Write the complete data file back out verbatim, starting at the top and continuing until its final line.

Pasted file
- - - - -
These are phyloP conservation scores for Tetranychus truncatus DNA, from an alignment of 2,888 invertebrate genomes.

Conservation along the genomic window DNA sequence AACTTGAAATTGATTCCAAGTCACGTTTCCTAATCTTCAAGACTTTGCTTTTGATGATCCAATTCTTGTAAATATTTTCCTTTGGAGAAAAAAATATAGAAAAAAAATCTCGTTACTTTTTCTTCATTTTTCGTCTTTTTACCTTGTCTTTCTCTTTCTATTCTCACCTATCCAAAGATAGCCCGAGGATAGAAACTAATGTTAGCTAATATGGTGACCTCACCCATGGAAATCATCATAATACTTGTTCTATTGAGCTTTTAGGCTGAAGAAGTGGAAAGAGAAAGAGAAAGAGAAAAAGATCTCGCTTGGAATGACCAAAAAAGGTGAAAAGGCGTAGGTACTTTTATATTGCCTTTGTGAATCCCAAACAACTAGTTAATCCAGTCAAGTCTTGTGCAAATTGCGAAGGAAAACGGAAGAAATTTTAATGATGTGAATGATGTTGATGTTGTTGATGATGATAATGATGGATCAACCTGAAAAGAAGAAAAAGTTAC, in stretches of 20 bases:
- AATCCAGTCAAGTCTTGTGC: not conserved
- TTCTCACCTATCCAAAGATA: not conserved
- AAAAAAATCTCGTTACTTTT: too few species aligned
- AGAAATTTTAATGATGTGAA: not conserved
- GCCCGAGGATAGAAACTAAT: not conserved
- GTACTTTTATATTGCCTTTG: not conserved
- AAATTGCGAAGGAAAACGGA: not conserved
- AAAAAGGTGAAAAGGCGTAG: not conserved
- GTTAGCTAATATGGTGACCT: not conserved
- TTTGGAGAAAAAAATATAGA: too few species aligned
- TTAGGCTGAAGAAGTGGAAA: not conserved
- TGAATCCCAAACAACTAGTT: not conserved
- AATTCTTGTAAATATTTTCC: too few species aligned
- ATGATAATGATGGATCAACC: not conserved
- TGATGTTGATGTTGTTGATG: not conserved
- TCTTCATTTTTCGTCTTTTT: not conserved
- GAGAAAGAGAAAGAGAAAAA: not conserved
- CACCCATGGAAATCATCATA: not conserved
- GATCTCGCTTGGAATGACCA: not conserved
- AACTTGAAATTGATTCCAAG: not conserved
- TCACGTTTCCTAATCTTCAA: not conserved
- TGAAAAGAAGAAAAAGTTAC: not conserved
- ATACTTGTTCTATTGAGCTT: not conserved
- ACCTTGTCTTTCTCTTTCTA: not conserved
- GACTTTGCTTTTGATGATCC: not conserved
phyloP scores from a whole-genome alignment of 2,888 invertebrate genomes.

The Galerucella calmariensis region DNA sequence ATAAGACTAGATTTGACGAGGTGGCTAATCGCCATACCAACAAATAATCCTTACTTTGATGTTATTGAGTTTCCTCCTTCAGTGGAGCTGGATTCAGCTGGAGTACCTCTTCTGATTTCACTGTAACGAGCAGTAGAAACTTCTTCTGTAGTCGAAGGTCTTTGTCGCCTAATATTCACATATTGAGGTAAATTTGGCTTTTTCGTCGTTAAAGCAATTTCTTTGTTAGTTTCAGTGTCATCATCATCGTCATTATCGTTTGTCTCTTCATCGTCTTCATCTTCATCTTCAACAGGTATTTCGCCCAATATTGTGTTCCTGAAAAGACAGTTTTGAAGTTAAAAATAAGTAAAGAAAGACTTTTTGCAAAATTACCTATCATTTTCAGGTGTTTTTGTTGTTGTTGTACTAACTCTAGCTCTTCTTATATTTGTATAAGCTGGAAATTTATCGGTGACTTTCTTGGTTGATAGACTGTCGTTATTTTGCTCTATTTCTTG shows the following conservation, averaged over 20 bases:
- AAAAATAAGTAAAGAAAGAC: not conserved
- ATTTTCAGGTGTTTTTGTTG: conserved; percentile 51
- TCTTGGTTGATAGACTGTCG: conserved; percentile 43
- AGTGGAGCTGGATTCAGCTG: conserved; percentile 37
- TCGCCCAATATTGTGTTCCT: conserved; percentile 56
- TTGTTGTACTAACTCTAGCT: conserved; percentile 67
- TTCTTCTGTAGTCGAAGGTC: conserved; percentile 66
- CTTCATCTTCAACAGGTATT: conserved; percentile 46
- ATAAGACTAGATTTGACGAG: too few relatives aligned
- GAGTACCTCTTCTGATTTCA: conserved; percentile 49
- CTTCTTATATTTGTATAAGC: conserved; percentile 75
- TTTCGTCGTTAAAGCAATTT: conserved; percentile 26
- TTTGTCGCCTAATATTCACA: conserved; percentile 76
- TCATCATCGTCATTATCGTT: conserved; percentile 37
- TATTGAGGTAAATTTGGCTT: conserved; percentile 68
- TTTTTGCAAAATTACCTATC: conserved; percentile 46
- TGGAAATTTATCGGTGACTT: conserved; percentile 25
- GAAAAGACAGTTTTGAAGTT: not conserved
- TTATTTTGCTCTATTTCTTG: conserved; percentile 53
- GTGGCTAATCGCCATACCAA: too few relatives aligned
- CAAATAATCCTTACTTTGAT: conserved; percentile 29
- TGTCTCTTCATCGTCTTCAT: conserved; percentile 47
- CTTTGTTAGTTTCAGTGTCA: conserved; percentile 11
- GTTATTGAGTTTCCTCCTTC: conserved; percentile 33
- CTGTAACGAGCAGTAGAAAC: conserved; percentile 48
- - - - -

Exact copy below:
These are phyloP conservation scores for Tetranychus truncatus DNA, from an alignment of 2,888 invertebrate genomes.

Conservation along the genomic window DNA sequence AACTTGAAATTGATTCCAAGTCACGTTTCCTAATCTTCAAGACTTTGCTTTTGATGATCCAATTCTTGTAAATATTTTCCTTTGGAGAAAAAAATATAGAAAAAAAATCTCGTTACTTTTTCTTCATTTTTCGTCTTTTTACCTTGTCTTTCTCTTTCTATTCTCACCTATCCAAAGATAGCCCGAGGATAGAAACTAATGTTAGCTAATATGGTGACCTCACCCATGGAAATCATCATAATACTTGTTCTATTGAGCTTTTAGGCTGAAGAAGTGGAAAGAGAAAGAGAAAGAGAAAAAGATCTCGCTTGGAATGACCAAAAAAGGTGAAAAGGCGTAGGTACTTTTATATTGCCTTTGTGAATCCCAAACAACTAGTTAATCCAGTCAAGTCTTGTGCAAATTGCGAAGGAAAACGGAAGAAATTTTAATGATGTGAATGATGTTGATGTTGTTGATGATGATAATGATGGATCAACCTGAAAAGAAGAAAAAGTTAC, in stretches of 20 bases:
- AATCCAGTCAAGTCTTGTGC: not conserved
- TTCTCACCTATCCAAAGATA: not conserved
- AAAAAAATCTCGTTACTTTT: too few species aligned
- AGAAATTTTAATGATGTGAA: not conserved
- GCCCGAGGATAGAAACTAAT: not conserved
- GTACTTTTATATTGCCTTTG: not conserved
- AAATTGCGAAGGAAAACGGA: not conserved
- AAAAAGGTGAAAAGGCGTAG: not conserved
- GTTAGCTAATATGGTGACCT: not conserved
- TTTGGAGAAAAAAATATAGA: too few species aligned
- TTAGGCTGAAGAAGTGGAAA: not conserved
- TGAATCCCAAACAACTAGTT: not conserved
- AATTCTTGTAAATATTTTCC: too few species aligned
- ATGATAATGATGGATCAACC: not conserved
- TGATGTTGATGTTGTTGATG: not conserved
- TCTTCATTTTTCGTCTTTTT: not conserved
- GAGAAAGAGAAAGAGAAAAA: not conserved
- CACCCATGGAAATCATCATA: not conserved
- GATCTCGCTTGGAATGACCA: not conserved
- AACTTGAAATTGATTCCAAG: not conserved
- TCACGTTTCCTAATCTTCAA: not conserved
- TGAAAAGAAGAAAAAGTTAC: not conserved
- ATACTTGTTCTATTGAGCTT: not conserved
- ACCTTGTCTTTCTCTTTCTA: not conserved
- GACTTTGCTTTTGATGATCC: not conserved
phyloP scores from a whole-genome alignment of 2,888 invertebrate genomes.

The Galerucella calmariensis region DNA sequence ATAAGACTAGATTTGACGAGGTGGCTAATCGCCATACCAACAAATAATCCTTACTTTGATGTTATTGAGTTTCCTCCTTCAGTGGAGCTGGATTCAGCTGGAGTACCTCTTCTGATTTCACTGTAACGAGCAGTAGAAACTTCTTCTGTAGTCGAAGGTCTTTGTCGCCTAATATTCACATATTGAGGTAAATTTGGCTTTTTCGTCGTTAAAGCAATTTCTTTGTTAGTTTCAGTGTCATCATCATCGTCATTATCGTTTGTCTCTTCATCGTCTTCATCTTCATCTTCAACAGGTATTTCGCCCAATATTGTGTTCCTGAAAAGACAGTTTTGAAGTTAAAAATAAGTAAAGAAAGACTTTTTGCAAAATTACCTATCATTTTCAGGTGTTTTTGTTGTTGTTGTACTAACTCTAGCTCTTCTTATATTTGTATAAGCTGGAAATTTATCGGTGACTTTCTTGGTTGATAGACTGTCGTTATTTTGCTCTATTTCTTG shows the following conservation, averaged over 20 bases:
- AAAAATAAGTAAAGAAAGAC: not conserved
- ATTTTCAGGTGTTTTTGTTG: conserved; percentile 51
- TCTTGGTTGATAGACTGTCG: conserved; percentile 43
- AGTGGAGCTGGATTCAGCTG: conserved; percentile 37
- TCGCCCAATATTGTGTTCCT: conserved; percentile 56
- TTGTTGTACTAACTCTAGCT: conserved; percentile 67
- TTCTTCTGTAGTCGAAGGTC: conserved; percentile 66
- CTTCATCTTCAACAGGTATT: conserved; percentile 46
- ATAAGACTAGATTTGACGAG: too few relatives aligned
- GAGTACCTCTTCTGATTTCA: conserved; percentile 49
- CTTCTTATATTTGTATAAGC: conserved; percentile 75
- TTTCGTCGTTAAAGCAATTT: conserved; percentile 26
- TTTGTCGCCTAATATTCACA: conserved; percentile 76
- TCATCATCGTCATTATCGTT: conserved; percentile 37
- TATTGAGGTAAATTTGGCTT: conserved; percentile 68
- TTTTTGCAAAATTACCTATC: conserved; percentile 46
- TGGAAATTTATCGGTGACTT: conserved; percentile 25
- GAAAAGACAGTTTTGAAGTT: not conserved
- TTATTTTGCTCTATTTCTTG: conserved; percentile 53
- GTGGCTAATCGCCATACCAA: too few relatives aligned
- CAAATAATCCTTACTTTGAT: conserved; percentile 29
- TGTCTCTTCATCGTCTTCAT: conserved; percentile 47
- CTTTGTTAGTTTCAGTGTCA: conserved; percentile 11
- GTTATTGAGTTTCCTCCTTC: conserved; percentile 33
- CTGTAACGAGCAGTAGAAAC: conserved; percentile 48